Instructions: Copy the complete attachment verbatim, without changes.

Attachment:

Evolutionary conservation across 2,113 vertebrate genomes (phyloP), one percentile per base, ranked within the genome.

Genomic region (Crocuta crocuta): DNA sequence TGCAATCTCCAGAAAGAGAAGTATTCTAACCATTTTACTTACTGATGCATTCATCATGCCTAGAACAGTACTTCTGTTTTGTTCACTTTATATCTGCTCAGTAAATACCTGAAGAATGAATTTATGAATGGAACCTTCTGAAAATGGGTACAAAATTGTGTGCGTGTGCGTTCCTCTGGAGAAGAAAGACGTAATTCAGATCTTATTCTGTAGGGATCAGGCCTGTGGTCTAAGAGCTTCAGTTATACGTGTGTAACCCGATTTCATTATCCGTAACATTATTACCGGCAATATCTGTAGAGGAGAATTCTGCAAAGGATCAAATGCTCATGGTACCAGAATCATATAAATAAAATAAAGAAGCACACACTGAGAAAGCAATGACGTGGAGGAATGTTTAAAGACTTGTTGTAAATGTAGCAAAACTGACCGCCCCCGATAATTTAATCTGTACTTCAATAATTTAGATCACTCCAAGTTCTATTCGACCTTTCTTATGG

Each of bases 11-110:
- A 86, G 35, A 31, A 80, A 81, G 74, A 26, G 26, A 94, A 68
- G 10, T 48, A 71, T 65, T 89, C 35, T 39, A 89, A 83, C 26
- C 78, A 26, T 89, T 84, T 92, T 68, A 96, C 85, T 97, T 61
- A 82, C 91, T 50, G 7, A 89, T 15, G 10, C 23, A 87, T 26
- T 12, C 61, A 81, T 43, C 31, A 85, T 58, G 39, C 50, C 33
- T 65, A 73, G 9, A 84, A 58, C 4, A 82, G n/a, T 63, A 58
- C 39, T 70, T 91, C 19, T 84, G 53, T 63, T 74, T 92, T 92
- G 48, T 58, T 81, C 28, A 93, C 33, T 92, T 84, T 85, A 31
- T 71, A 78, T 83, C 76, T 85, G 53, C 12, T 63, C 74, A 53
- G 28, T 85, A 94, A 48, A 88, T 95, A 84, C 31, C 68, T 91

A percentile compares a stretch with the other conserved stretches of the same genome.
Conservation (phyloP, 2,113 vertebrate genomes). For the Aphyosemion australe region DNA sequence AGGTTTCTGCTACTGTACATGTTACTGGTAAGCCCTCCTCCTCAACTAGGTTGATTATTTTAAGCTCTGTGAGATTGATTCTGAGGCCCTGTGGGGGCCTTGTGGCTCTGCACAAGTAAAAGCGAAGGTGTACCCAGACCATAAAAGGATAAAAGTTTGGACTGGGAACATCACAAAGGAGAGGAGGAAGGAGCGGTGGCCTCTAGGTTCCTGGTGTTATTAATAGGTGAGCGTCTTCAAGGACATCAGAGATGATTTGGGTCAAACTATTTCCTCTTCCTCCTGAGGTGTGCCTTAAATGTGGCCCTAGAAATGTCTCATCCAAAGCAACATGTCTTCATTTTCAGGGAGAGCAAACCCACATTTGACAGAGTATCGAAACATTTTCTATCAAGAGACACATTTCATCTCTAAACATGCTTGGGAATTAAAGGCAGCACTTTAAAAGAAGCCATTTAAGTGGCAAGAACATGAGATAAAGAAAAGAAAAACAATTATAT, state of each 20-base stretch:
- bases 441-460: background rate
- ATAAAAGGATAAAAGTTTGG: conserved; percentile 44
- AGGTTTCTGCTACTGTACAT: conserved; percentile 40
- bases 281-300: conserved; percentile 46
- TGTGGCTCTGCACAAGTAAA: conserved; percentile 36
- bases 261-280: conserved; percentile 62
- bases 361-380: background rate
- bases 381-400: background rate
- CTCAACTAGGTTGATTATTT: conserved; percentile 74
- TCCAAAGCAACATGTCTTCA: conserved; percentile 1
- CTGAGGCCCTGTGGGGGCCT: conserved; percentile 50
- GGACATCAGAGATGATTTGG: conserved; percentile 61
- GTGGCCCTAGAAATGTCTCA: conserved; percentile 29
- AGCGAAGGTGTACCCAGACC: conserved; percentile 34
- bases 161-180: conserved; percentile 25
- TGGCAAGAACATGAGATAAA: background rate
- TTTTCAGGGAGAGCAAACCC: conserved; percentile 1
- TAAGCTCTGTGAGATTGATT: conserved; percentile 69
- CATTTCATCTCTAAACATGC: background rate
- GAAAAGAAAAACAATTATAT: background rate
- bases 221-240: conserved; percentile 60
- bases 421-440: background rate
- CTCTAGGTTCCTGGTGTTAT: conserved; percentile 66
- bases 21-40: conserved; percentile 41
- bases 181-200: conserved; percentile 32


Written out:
Evolutionary conservation across 2,113 vertebrate genomes (phyloP), one percentile per base, ranked within the genome.

Genomic region (Crocuta crocuta): DNA sequence TGCAATCTCCAGAAAGAGAAGTATTCTAACCATTTTACTTACTGATGCATTCATCATGCCTAGAACAGTACTTCTGTTTTGTTCACTTTATATCTGCTCAGTAAATACCTGAAGAATGAATTTATGAATGGAACCTTCTGAAAATGGGTACAAAATTGTGTGCGTGTGCGTTCCTCTGGAGAAGAAAGACGTAATTCAGATCTTATTCTGTAGGGATCAGGCCTGTGGTCTAAGAGCTTCAGTTATACGTGTGTAACCCGATTTCATTATCCGTAACATTATTACCGGCAATATCTGTAGAGGAGAATTCTGCAAAGGATCAAATGCTCATGGTACCAGAATCATATAAATAAAATAAAGAAGCACACACTGAGAAAGCAATGACGTGGAGGAATGTTTAAAGACTTGTTGTAAATGTAGCAAAACTGACCGCCCCCGATAATTTAATCTGTACTTCAATAATTTAGATCACTCCAAGTTCTATTCGACCTTTCTTATGG

Each of bases 11-110:
- A 86, G 35, A 31, A 80, A 81, G 74, A 26, G 26, A 94, A 68
- G 10, T 48, A 71, T 65, T 89, C 35, T 39, A 89, A 83, C 26
- C 78, A 26, T 89, T 84, T 92, T 68, A 96, C 85, T 97, T 61
- A 82, C 91, T 50, G 7, A 89, T 15, G 10, C 23, A 87, T 26
- T 12, C 61, A 81, T 43, C 31, A 85, T 58, G 39, C 50, C 33
- T 65, A 73, G 9, A 84, A 58, C 4, A 82, G n/a, T 63, A 58
- C 39, T 70, T 91, C 19, T 84, G 53, T 63, T 74, T 92, T 92
- G 48, T 58, T 81, C 28, A 93, C 33, T 92, T 84, T 85, A 31
- T 71, A 78, T 83, C 76, T 85, G 53, C 12, T 63, C 74, A 53
- G 28, T 85, A 94, A 48, A 88, T 95, A 84, C 31, C 68, T 91

A percentile compares a stretch with the other conserved stretches of the same genome.
Conservation (phyloP, 2,113 vertebrate genomes). For the Aphyosemion australe region DNA sequence AGGTTTCTGCTACTGTACATGTTACTGGTAAGCCCTCCTCCTCAACTAGGTTGATTATTTTAAGCTCTGTGAGATTGATTCTGAGGCCCTGTGGGGGCCTTGTGGCTCTGCACAAGTAAAAGCGAAGGTGTACCCAGACCATAAAAGGATAAAAGTTTGGACTGGGAACATCACAAAGGAGAGGAGGAAGGAGCGGTGGCCTCTAGGTTCCTGGTGTTATTAATAGGTGAGCGTCTTCAAGGACATCAGAGATGATTTGGGTCAAACTATTTCCTCTTCCTCCTGAGGTGTGCCTTAAATGTGGCCCTAGAAATGTCTCATCCAAAGCAACATGTCTTCATTTTCAGGGAGAGCAAACCCACATTTGACAGAGTATCGAAACATTTTCTATCAAGAGACACATTTCATCTCTAAACATGCTTGGGAATTAAAGGCAGCACTTTAAAAGAAGCCATTTAAGTGGCAAGAACATGAGATAAAGAAAAGAAAAACAATTATAT, state of each 20-base stretch:
- bases 441-460: background rate
- ATAAAAGGATAAAAGTTTGG: conserved; percentile 44
- AGGTTTCTGCTACTGTACAT: conserved; percentile 40
- bases 281-300: conserved; percentile 46
- TGTGGCTCTGCACAAGTAAA: conserved; percentile 36
- bases 261-280: conserved; percentile 62
- bases 361-380: background rate
- bases 381-400: background rate
- CTCAACTAGGTTGATTATTT: conserved; percentile 74
- TCCAAAGCAACATGTCTTCA: conserved; percentile 1
- CTGAGGCCCTGTGGGGGCCT: conserved; percentile 50
- GGACATCAGAGATGATTTGG: conserved; percentile 61
- GTGGCCCTAGAAATGTCTCA: conserved; percentile 29
- AGCGAAGGTGTACCCAGACC: conserved; percentile 34
- bases 161-180: conserved; percentile 25
- TGGCAAGAACATGAGATAAA: background rate
- TTTTCAGGGAGAGCAAACCC: conserved; percentile 1
- TAAGCTCTGTGAGATTGATT: conserved; percentile 69
- CATTTCATCTCTAAACATGC: background rate
- GAAAAGAAAAACAATTATAT: background rate
- bases 221-240: conserved; percentile 60
- bases 421-440: background rate
- CTCTAGGTTCCTGGTGTTAT: conserved; percentile 66
- bases 21-40: conserved; percentile 41
- bases 181-200: conserved; percentile 32